[One of the issues that has come up in the Coral Gables Commission candidates’ debates is “controlled choice”. Since I don’t know much about it, I asked an expert, my colleague (and Coral Gables resident) Osamudia James, to write an explanation for this blog. She was kind enough to agree. -MF]
Thank you to Michael Froomkin for asking me to guest blog here about the controlled choice issue which has come up at the Coral Gables Forum candidates’ debates.
Controlled choice school assignment initiatives attempt to guide or “control” student school assignments in a region while also giving parents some choice in the matter by asking them to rank their school assignment preferences. Controlled choice programs are said to maximize parental investment in the public school system—even when parents do not receive their first choice, the active selection of their second or third ranked school will encourage them to attend those schools if they are assigned them. Controlled choice programs are often used in school districts where residential segregation results in school segregation that a school district is eager to address, with the most famous controlled choice program probably being the two that were challenged before the Supreme Court in 2007.1
Not surprisingly, then, controlled choice in Coral Gables has its origins in the 1970s, when Miami-Dade was under court orders to integrate its public schools. In the late 1990s, the Miami-Dade County Public School (MDCPS) system adopted a controlled choice model under which a majority of Coral Gables parents do not have a home school dictated by where they live. Instead, parents have to rank their preferences among Coral Gables Preparatory Academy, Carver Elementary, and Sunset Elementary, and then enter a lottery that will determine their assignment.
Court supervision of desegregation and integration of Miami-Dade ended in 2001 when a federal judge concluded that the district had eradicated symptoms of the once-segregated system. Unfortunately, residential areas in Miami-Dade, including Coral Gables and neighboring Coconut Grove and South Miami, are still heavily segregated. This led to a resegregation trend in Miami-Dade public schools, just as activists predicted when opposing the release of court supervision in 2001. In fact, just last year, the Miami Herald found that tens of thousands of black and Hispanic students attend class in schools that would have been characterized as segregated during the thirty years federal courts monitored Miami-Dade’s integration efforts.
In Coral Gables, demographics at the three schools reflect some racial isolation, particularly for white and black students: at Carver Elementary, 21% of students are black, and only 11% are white. In contrast, only 3% of students at Sunset Elementary are black, while 36% of the students are white. Most egregiously, 14% of students at Gables Preparatory are white, while the percentage of black students at the school is zero. As in, none.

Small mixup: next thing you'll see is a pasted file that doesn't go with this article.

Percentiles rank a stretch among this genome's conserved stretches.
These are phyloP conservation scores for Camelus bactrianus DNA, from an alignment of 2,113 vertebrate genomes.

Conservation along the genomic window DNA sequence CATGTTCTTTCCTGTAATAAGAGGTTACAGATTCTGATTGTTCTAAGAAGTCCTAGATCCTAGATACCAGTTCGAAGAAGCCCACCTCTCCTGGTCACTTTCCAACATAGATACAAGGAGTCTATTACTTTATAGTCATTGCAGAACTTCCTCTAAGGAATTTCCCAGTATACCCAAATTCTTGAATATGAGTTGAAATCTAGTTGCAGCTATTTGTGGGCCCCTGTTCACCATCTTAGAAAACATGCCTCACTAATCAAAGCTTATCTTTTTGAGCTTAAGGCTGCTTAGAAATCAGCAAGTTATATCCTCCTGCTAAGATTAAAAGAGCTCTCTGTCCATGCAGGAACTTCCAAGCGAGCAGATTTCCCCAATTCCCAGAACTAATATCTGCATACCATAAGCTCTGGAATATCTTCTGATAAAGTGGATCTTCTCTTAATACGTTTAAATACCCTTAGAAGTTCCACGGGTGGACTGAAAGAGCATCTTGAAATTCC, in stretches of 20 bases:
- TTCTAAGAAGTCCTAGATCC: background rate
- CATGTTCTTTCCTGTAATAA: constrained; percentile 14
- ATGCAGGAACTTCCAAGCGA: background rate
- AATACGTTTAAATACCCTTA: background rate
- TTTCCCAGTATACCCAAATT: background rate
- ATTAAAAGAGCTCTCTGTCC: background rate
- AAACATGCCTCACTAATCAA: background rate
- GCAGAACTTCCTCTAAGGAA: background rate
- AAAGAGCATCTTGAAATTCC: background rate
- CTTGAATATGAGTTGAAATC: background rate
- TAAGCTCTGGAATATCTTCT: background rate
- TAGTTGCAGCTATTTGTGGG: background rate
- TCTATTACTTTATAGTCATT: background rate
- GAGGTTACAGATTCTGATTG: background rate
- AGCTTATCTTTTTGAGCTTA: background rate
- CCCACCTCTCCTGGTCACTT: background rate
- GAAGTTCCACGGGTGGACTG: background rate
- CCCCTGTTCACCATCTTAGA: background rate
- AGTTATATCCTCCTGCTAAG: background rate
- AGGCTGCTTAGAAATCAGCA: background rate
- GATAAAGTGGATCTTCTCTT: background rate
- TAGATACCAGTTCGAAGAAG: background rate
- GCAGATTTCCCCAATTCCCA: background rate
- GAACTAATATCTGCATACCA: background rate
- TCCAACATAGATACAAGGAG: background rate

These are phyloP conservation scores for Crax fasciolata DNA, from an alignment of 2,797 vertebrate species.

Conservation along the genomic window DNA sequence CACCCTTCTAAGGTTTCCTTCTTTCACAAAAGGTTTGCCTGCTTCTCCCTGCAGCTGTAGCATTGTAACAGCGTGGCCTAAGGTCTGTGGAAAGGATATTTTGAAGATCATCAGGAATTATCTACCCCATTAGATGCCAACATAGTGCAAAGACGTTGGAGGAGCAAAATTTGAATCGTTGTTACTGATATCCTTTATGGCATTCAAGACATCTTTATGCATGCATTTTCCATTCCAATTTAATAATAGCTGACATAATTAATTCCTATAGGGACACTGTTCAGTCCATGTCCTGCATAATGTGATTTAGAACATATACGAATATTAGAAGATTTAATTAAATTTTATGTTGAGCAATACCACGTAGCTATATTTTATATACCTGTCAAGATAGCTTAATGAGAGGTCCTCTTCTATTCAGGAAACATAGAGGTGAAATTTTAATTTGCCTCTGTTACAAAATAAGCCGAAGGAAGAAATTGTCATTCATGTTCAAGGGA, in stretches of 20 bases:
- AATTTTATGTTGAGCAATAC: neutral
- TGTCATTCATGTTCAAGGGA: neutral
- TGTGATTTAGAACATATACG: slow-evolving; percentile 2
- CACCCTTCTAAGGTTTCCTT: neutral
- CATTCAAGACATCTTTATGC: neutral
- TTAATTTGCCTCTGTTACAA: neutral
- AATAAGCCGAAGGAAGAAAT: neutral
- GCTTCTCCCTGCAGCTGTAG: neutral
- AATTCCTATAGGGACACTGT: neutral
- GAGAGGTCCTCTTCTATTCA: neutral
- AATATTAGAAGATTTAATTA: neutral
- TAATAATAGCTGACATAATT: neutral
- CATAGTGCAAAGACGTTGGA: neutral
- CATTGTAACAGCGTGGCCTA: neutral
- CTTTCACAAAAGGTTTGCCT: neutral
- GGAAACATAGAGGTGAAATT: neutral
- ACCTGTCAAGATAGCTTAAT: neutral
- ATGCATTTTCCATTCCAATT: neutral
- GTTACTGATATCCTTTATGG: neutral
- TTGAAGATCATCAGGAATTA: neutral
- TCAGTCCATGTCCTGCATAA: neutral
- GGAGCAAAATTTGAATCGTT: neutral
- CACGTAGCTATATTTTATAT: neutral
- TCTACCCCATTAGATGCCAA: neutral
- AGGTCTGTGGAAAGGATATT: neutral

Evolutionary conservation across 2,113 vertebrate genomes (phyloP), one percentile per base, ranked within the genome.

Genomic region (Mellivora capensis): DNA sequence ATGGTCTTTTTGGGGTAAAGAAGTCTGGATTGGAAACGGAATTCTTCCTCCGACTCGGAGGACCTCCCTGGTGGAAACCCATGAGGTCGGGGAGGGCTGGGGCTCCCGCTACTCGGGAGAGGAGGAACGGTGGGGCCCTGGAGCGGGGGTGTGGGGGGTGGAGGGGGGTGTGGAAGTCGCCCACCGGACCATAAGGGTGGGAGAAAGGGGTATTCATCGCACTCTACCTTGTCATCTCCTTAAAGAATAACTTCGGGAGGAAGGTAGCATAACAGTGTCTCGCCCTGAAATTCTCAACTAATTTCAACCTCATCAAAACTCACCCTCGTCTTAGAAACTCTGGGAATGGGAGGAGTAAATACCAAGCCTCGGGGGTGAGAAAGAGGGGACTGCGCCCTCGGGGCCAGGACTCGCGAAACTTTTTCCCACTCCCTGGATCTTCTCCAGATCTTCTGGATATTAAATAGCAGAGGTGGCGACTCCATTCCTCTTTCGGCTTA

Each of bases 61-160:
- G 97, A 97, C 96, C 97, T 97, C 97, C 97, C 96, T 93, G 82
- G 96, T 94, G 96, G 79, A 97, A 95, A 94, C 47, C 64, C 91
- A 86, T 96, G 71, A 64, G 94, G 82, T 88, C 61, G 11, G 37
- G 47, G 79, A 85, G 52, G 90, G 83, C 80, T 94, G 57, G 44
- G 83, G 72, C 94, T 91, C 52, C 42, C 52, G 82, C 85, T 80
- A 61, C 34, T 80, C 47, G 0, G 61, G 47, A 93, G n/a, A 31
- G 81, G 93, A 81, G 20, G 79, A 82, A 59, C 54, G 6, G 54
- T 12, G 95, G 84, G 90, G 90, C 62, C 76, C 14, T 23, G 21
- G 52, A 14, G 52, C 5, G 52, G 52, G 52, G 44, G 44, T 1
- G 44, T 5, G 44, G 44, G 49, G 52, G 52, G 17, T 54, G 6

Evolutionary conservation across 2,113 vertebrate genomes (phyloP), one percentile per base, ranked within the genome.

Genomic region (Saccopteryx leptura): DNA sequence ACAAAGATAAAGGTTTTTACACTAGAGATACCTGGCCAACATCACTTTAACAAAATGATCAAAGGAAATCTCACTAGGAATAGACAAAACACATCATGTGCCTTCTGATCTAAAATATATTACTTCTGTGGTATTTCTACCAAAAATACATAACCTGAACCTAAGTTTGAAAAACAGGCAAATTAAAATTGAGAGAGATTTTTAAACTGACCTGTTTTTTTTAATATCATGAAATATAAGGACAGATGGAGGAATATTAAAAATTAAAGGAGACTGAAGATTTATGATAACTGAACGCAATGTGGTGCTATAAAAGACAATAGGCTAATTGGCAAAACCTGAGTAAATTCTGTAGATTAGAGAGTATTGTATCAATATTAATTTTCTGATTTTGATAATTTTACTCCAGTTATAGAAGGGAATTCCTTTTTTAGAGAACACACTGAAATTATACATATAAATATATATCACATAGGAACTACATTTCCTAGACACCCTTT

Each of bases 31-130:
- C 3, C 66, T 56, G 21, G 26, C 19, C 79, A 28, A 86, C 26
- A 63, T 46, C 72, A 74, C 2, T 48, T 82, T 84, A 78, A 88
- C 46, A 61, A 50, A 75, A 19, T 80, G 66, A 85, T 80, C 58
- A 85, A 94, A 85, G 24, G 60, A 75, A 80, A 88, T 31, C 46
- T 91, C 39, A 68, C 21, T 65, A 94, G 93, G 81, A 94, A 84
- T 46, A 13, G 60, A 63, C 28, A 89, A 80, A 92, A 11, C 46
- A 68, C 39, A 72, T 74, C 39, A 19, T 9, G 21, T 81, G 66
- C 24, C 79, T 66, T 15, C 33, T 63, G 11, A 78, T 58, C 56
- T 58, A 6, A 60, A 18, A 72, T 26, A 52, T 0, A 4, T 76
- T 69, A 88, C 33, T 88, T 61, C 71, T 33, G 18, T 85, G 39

It is against this background that the debate regarding controlled choice in Coral Gables must be considered. It is unclear what role controlled choice was playing in ensuring any kind of racial diversity in the three schools. Although the district has not been willing to share its analytical data, it is at least plausible that the lottery enabled the enrollment of students in schools other than their nearest school, and that that enrollment may have resulted in increased diversity. Carver, for example, does not benefit from the same reputation that Gables Prep and Sunset enjoy, due, in part, to the school’s fluctuating letter grade, its location on the other side of US-1, and its racial composition.2 Many parents, however, reluctantly attend Carver through the lottery, only to end up loving the school and their child’s educational experience there.3 Similarly, it is plausible that black students who would be assigned to Carver under a neighborhood assignment plan would have an opportunity, through the controlled choice lottery, to instead attend highly sought-after Sunset or Coral Gables Prep. Although no black students currently attend Gables Prep, it is unclear whether that is because no black students in the lottery selected the school, whether no black students were randomly assigned Gables Prep in the lottery, or whether any assigned black students subsequently transferred out of the school.
Undaunted, however, by the lack of concrete data about how a release from controlled choice might impact diversity, the Coral Gables City Commission formally requested that MDCPS release Coral Gables–the last region in Miami-Dade County where controlled choice remained in effect–from controlled choice. Under the elimination of controlled choice, new attendance boundaries would be drawn allowing students to attend one of the three school based primarily on proximity. In an attempt, however, to respond to parent concerns about the impact of the release on current assignments, the Commission also requested that currently enrolled students be “grandfathered-in” so that they remain in their currently assigned schools through graduation. In an attempt to be responsive to issues of diversity, the Commission also reaffirmed a commitment to Carver Elementary, suggesting that the school become a mini magnet for foreign language to both provide an alternative to the highly sought-after language magnet at Sunset Elementary, and ensure a neighborhood feeder for Carver Middle, Florida’s top-rated middle school.